ENTEROCUTANEOUS FISTULA SECONDARY TO INTESTINAL FOREIGN BODY OBSTRUCTION IN A DOG

Jasmeet Singh1, S.K. Sidar2, R.L. Rakesh3, R.S. Kashyap3, A. Hota4 and S.K. Maiti5

1Assistant Professor, Wildlife Health & Forensic Centre, 2M.V.Sc. Student, Deptt. of Veterinary Surgery & Radiology, 3M.V.Sc. Student, 4Ph.D. Scholar, Deptt. of Veterinary Medicine, 5Professor & Head, TVCC, College of Veterinary Science & A.H., Chhattisgarh KamdhenuVishwavidyalaya, Anjora, Durg – 491 001 (Chhattisgarh).
[Received: 10.4.2017; Accepted: 12.10.2017]

A 05 months old, male non-descript pup was presented with a non-healing wound draining foul smelling
discharge in the right inguinal region for the last 18 days. The wound failed to respond to conventional treatment.
Clinical examination revealed discharge of foul smelling semi digested food like material from the wound which led to tentative diagnosis of enterocutaneous fistula. Surgical resection of the fistula involving the affected bowel loop
followed by side to side anastomosis was performed which led to uneventful recovery.
Key words: Anastomosis, Chronic wound, Enterocutaneous fistula.

Enterocutaneous fistula has been reported to occur occasionally in humans as complication after intestinal surgery or secondary to inflammatory bowel disease, neoplasia or diverticular disease (Latifi and Turegano, 2011). However, these have most commonly been reported in large animals resulting from complications of umbilical hernia (Bristol,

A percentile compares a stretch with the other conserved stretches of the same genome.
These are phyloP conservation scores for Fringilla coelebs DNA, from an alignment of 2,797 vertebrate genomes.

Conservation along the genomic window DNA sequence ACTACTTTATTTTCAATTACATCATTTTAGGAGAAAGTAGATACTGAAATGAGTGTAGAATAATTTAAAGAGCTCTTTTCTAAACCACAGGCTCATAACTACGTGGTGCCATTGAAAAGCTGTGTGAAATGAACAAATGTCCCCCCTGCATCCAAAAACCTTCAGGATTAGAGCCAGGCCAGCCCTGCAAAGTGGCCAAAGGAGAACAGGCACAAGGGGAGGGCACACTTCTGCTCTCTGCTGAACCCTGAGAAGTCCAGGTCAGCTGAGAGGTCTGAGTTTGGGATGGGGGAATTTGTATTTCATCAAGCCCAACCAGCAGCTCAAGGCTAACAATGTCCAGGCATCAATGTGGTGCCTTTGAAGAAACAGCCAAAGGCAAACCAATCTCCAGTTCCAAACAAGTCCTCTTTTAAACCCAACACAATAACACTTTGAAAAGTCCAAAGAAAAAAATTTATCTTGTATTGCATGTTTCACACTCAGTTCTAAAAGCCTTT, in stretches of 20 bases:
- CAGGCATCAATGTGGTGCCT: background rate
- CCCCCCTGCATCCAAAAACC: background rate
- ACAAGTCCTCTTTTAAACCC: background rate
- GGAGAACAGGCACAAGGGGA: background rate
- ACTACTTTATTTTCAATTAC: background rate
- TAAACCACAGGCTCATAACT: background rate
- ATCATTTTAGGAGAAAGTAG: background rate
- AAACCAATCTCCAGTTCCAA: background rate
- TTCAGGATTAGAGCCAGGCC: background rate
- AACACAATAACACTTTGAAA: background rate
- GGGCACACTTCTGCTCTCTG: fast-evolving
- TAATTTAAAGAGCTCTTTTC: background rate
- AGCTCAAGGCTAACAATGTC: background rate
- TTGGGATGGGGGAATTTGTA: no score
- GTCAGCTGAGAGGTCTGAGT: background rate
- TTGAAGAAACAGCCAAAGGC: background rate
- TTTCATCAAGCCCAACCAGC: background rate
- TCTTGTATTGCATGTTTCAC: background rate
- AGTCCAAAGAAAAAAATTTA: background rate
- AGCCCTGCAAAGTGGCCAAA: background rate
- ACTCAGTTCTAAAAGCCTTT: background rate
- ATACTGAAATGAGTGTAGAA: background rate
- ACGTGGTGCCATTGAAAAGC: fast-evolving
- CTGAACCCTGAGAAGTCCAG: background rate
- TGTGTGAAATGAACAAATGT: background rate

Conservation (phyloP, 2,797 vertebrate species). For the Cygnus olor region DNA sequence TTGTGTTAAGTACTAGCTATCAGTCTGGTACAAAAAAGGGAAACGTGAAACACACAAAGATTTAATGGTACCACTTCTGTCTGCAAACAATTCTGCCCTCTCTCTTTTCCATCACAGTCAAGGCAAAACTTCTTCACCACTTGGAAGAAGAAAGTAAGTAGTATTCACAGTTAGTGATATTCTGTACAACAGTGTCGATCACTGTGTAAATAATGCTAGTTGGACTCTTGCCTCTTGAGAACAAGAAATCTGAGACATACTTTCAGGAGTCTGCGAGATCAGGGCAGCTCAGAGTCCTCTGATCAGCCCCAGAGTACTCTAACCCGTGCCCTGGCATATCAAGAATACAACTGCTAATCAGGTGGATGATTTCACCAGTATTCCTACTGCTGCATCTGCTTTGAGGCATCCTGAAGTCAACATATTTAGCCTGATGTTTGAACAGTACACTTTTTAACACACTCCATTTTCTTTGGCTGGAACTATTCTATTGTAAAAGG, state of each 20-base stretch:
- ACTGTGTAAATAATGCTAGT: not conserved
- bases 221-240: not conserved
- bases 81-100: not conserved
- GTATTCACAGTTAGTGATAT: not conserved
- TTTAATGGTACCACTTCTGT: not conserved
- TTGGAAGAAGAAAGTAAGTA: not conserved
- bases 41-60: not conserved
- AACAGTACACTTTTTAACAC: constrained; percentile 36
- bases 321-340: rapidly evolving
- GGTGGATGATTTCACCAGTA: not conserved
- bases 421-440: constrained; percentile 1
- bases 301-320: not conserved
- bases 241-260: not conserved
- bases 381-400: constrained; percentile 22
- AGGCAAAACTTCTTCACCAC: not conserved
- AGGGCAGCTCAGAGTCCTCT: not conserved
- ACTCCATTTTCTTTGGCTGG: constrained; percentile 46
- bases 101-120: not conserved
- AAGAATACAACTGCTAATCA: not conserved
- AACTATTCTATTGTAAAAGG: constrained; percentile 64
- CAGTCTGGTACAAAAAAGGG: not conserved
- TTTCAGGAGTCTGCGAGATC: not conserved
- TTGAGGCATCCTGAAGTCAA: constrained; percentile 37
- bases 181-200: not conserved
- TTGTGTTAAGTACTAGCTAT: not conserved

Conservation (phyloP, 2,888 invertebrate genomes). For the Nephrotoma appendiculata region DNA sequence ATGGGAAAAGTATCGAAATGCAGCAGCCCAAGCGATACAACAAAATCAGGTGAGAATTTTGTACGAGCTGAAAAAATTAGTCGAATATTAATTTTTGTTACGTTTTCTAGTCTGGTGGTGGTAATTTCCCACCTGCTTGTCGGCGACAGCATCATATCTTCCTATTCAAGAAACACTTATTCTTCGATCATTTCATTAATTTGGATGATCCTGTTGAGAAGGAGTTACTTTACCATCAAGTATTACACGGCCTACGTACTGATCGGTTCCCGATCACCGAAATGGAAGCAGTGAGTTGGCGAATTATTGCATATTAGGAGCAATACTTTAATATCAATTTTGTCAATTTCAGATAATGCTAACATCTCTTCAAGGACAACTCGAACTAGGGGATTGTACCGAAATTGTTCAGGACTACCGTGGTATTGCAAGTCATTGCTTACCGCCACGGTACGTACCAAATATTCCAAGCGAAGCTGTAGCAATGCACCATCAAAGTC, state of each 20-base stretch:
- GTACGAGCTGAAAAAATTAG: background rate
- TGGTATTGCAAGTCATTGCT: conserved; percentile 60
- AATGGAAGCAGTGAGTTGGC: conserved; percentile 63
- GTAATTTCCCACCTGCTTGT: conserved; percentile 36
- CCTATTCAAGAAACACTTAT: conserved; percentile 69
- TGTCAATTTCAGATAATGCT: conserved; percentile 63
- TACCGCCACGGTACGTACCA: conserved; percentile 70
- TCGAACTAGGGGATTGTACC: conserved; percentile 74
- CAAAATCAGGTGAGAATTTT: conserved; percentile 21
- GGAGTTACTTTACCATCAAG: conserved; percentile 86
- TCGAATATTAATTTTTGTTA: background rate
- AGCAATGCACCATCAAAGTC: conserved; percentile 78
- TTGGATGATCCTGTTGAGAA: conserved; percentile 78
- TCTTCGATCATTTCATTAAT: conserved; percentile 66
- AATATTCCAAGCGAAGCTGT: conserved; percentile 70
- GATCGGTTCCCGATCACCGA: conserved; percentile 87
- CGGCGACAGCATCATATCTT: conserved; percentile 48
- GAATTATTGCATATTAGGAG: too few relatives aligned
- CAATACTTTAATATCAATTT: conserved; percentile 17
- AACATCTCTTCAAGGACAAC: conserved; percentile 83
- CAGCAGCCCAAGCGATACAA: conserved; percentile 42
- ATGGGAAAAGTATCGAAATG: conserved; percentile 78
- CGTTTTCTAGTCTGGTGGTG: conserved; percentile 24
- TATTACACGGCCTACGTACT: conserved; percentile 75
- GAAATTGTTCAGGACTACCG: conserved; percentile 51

1994; Freeman et al., 1988; Rijkenhuizen and Sickmnann, 1995). The present case report describes the surgical management of enterocutaneous fistula developed secondary to intestinal foreign body obstruction in a dog.

Case History and Observations
A 05 months old, non-descript, male pup weighing 5.4 kg was presented to Teaching Veterinary Clinical Complex,
Veterinary College, Anjora, Durg with a nonhealing wound over the right caudal abdominal region for the last 18 days. However, after initial treatment, the wound did not heal completely and occasional discharge resembling semi digested food was being observed.
The animal exhibited signs of pain. The clinical eaxmination of the patient revealed normal rectal temperature (101.80F), tachycardia (130 beats per minute) and tachypnea (30 breaths per minute). The hematological profile revealed an increased hemoglobin (16g/dl) and packed cell volume (44%) indicating dehydration. Based on clinical signs, enterocutaneous fistula was diagnosed and surgey was planned for its correction.

Surgical Treatment and Discussion
The animal was administered with 200 ml of 5% DNS I/V, ceftriaxone and tazobactum combination @ 25 mg/ kg I/V and pentazocine@ 1 mg/ kg I/V. Right abdominal region was prepared for exploratory laparotomy. The animal was premedicated with atropine sulphate @ 0.04 mg/kg body wt. S/C and anaesthetized with xylazine @ 1 mg/ kg body wt. I/M followed 10 minutes later by ketamine @ 10 mg/kg body wt. I/M. With the animal restrained in
left recumbency, an incision was made over anterior and posterior aspect of the fistulous area to enter the abdominal cavity.